Welcome to our weekly aviation business briefing for the week beginning Monday 20 November 2017, as published every Monday at 07:00 GMT.
Hello and welcome to our weekly aviation business briefing for the week beginning Monday 20 November 2017.
Is BA going to order more Airbus A380s?
Interest in the future of the Airbus A380 was piqued this week following a claim in FlightGlobal that BA, as well as other airlines, were in talks about acquiring Airbus A380s that Singapore Airlines has returned to its lessor.
IAG CEO Willie Walsh is a fan of the Airbus A380: “It’s a great aircraft when you can fill it.” It clearly serves BA well on trunk routes such as Johannesburg and major US gateways such as Los Angeles and Miami. BA currently has 12 Airbus A380s in service, with options to acquire a further 7 from Airbus. However, Willie Walsh has declared the cost buying new aircraft as too expensive. Willie has expressed an interest in leasing second-hand Airbus A380s so the story, whatever the intentions of the source, is at least plausible. However, technical differences between BA and Singapore Airlines aircraft may prohibit a deal, unless it is at a very good price.
BA and IAG (which ultimately controls the purse strings) is clearly looking for a solution that gives flexibility to adjust capacity in a downturn. BA does not want to have to park 20+ A380s in the desert during the next recession.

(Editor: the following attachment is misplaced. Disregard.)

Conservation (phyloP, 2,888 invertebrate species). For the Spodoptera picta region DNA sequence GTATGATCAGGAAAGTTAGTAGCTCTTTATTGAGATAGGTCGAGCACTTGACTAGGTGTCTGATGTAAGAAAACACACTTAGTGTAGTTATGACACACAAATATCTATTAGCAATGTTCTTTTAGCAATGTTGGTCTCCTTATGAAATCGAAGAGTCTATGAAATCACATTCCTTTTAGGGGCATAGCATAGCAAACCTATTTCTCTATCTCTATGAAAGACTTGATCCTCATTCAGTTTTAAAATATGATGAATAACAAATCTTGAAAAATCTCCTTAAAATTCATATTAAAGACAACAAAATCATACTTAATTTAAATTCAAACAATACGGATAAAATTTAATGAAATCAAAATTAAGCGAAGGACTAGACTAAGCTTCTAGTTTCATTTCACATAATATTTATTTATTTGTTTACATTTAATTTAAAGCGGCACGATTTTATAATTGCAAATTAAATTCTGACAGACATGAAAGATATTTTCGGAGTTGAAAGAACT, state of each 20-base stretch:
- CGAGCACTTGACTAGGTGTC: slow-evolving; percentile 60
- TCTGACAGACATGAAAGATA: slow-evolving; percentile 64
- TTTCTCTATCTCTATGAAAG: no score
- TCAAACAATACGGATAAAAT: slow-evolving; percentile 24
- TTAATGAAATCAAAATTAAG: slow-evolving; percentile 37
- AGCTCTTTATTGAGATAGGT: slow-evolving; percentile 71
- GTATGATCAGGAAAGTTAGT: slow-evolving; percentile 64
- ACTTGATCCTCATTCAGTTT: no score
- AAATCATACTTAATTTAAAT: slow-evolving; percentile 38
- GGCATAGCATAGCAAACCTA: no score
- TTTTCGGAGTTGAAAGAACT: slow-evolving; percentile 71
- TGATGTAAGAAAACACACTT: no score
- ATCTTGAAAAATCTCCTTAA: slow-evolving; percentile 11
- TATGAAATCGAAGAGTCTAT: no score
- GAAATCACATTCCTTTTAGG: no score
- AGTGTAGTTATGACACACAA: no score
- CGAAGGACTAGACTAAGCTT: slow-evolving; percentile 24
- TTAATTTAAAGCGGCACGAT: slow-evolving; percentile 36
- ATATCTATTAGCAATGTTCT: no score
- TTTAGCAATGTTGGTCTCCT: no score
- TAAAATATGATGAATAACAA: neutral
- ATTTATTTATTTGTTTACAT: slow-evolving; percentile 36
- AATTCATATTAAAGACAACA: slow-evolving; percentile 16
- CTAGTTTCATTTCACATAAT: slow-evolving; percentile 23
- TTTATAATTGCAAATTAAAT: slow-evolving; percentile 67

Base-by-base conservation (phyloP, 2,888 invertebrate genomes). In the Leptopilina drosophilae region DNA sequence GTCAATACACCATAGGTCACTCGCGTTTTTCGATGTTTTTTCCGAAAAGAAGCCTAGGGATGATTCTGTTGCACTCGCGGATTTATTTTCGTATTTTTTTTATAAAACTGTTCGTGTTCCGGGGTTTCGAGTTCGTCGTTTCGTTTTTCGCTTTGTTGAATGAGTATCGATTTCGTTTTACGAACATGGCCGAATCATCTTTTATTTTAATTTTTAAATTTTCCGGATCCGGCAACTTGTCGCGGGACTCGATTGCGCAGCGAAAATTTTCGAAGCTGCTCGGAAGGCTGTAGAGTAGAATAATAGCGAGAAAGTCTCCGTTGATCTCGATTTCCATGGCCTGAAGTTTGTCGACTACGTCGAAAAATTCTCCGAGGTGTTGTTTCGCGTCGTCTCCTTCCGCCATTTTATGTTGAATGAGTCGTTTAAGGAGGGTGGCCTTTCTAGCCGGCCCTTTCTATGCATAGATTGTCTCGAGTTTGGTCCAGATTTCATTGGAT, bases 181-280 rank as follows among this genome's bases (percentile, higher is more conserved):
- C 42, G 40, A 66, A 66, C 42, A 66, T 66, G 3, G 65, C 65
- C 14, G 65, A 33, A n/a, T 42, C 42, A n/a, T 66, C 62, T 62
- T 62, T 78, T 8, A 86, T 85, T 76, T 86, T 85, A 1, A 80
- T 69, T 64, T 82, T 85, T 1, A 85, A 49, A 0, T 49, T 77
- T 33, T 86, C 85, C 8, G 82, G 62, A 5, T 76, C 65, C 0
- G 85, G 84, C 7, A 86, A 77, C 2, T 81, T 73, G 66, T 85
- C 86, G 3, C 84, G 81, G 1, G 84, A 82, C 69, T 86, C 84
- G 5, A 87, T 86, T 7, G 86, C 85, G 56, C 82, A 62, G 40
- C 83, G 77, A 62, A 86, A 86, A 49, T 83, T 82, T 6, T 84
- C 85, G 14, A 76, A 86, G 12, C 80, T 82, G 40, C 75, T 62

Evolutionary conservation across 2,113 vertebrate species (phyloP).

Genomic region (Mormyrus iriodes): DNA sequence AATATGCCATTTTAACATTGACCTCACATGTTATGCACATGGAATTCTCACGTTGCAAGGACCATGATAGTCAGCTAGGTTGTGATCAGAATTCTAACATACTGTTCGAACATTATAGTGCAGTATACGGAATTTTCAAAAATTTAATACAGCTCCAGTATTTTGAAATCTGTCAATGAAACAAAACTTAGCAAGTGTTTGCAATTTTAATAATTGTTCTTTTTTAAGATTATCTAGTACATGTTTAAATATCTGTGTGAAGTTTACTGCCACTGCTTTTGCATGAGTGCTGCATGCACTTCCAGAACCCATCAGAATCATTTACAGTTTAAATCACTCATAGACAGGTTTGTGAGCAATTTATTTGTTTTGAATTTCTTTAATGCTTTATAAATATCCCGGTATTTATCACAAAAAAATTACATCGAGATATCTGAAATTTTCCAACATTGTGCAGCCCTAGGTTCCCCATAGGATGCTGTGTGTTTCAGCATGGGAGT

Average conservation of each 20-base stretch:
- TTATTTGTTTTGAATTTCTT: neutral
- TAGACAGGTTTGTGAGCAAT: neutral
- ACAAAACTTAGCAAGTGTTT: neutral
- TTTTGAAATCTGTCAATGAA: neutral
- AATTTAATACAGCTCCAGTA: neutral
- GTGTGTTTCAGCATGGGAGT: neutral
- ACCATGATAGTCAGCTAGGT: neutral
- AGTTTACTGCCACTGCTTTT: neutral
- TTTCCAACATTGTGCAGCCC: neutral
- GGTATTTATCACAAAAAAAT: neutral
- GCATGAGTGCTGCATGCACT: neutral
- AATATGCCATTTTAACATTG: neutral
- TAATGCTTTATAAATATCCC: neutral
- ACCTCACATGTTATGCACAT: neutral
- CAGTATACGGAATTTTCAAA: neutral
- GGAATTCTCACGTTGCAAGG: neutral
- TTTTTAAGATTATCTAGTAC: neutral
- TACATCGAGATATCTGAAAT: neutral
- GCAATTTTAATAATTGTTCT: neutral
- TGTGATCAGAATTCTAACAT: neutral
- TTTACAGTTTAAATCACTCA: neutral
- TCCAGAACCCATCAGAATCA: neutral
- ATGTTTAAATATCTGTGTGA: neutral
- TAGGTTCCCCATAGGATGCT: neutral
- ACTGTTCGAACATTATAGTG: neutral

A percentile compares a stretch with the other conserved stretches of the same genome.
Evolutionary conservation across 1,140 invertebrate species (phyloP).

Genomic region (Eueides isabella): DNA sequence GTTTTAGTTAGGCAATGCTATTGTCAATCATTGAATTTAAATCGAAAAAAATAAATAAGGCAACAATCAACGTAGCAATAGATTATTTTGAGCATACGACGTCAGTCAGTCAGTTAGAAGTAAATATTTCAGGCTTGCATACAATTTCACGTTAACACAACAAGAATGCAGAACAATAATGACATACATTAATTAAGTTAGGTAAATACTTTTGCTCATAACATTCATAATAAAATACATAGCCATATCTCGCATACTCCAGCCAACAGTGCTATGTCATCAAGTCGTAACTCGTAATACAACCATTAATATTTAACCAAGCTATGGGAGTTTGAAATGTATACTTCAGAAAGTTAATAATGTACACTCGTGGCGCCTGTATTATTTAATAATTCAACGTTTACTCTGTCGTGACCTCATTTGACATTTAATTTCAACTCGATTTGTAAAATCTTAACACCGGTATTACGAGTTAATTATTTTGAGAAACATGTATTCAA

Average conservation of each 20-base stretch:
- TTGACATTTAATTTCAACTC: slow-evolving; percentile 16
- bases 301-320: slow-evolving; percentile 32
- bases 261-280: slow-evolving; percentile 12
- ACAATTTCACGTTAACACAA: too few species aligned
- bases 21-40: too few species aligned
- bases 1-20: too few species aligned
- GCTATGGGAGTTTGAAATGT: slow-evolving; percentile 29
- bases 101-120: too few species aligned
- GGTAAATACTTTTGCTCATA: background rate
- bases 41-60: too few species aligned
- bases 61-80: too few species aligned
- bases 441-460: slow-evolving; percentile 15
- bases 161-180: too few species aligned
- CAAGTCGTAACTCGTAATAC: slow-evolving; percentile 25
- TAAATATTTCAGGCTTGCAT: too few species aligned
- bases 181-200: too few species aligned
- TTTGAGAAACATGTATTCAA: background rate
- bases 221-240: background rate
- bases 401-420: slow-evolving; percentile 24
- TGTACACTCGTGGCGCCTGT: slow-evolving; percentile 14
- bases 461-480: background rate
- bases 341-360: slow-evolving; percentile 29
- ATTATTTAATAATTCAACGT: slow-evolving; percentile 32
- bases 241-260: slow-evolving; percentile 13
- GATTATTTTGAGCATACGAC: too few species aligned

Welcome to our weekly aviation business briefing for the week beginning Monday 13 November 2017, as published every Monday at 07:00 GMT.
Hello and welcome to our weekly aviation business briefing for the week beginning Monday 13 November 2017.
BA CEO Alex Cruz addresses the World Travel Market London
BA CEO Alex Cruz addressed the World Travel Market last week. Alex gave a 20 minute speech, followed by a 40 minute interview with aviation consultant John Strickland.
As BA is part of a publicly listed company (IAG) it is bound by Stock Exchange rules on the release of market sensitive information. This means that CEOs cannot give away too much in media interviews. This is why the vast majority of what was said was announced at IAG’s Capital Markets Day in early November.
One thing of note in Alex’s speech is the reference to BA as the UK’s national carrier. This is of course how many in the UK see it. But not its parent company which is, in its own words, “brand agnostic”. And herein lies the rub. Media commentators and large swathes of the travelling public see BA as having a special status, whereas as far as its parent company is concerned, it must compete with other airlines in the group all over Europe for investment, based on profitability alone.
Taking the opportunity to review again the presentations and compare notes to previous year what emerges is often these events are more interesting for what wasn’t said.
For BA, there was an underlying degree of contrition. Last year, there were plenty of suggestions that BA would trial an unbundled World Traveller fare as Aer Lingus has implemented and Alez Cruz has intimated BA would consider introducing a fare without free meals. However, there is now a promise of improved long-haul economy catering from next year and BA being “premium for everyone”. By IAG’s own admission, pitching a brand with four different classes of travel on long-haul isn’t easy, and introducing effectively a fifth class of travel is perhaps a step too far.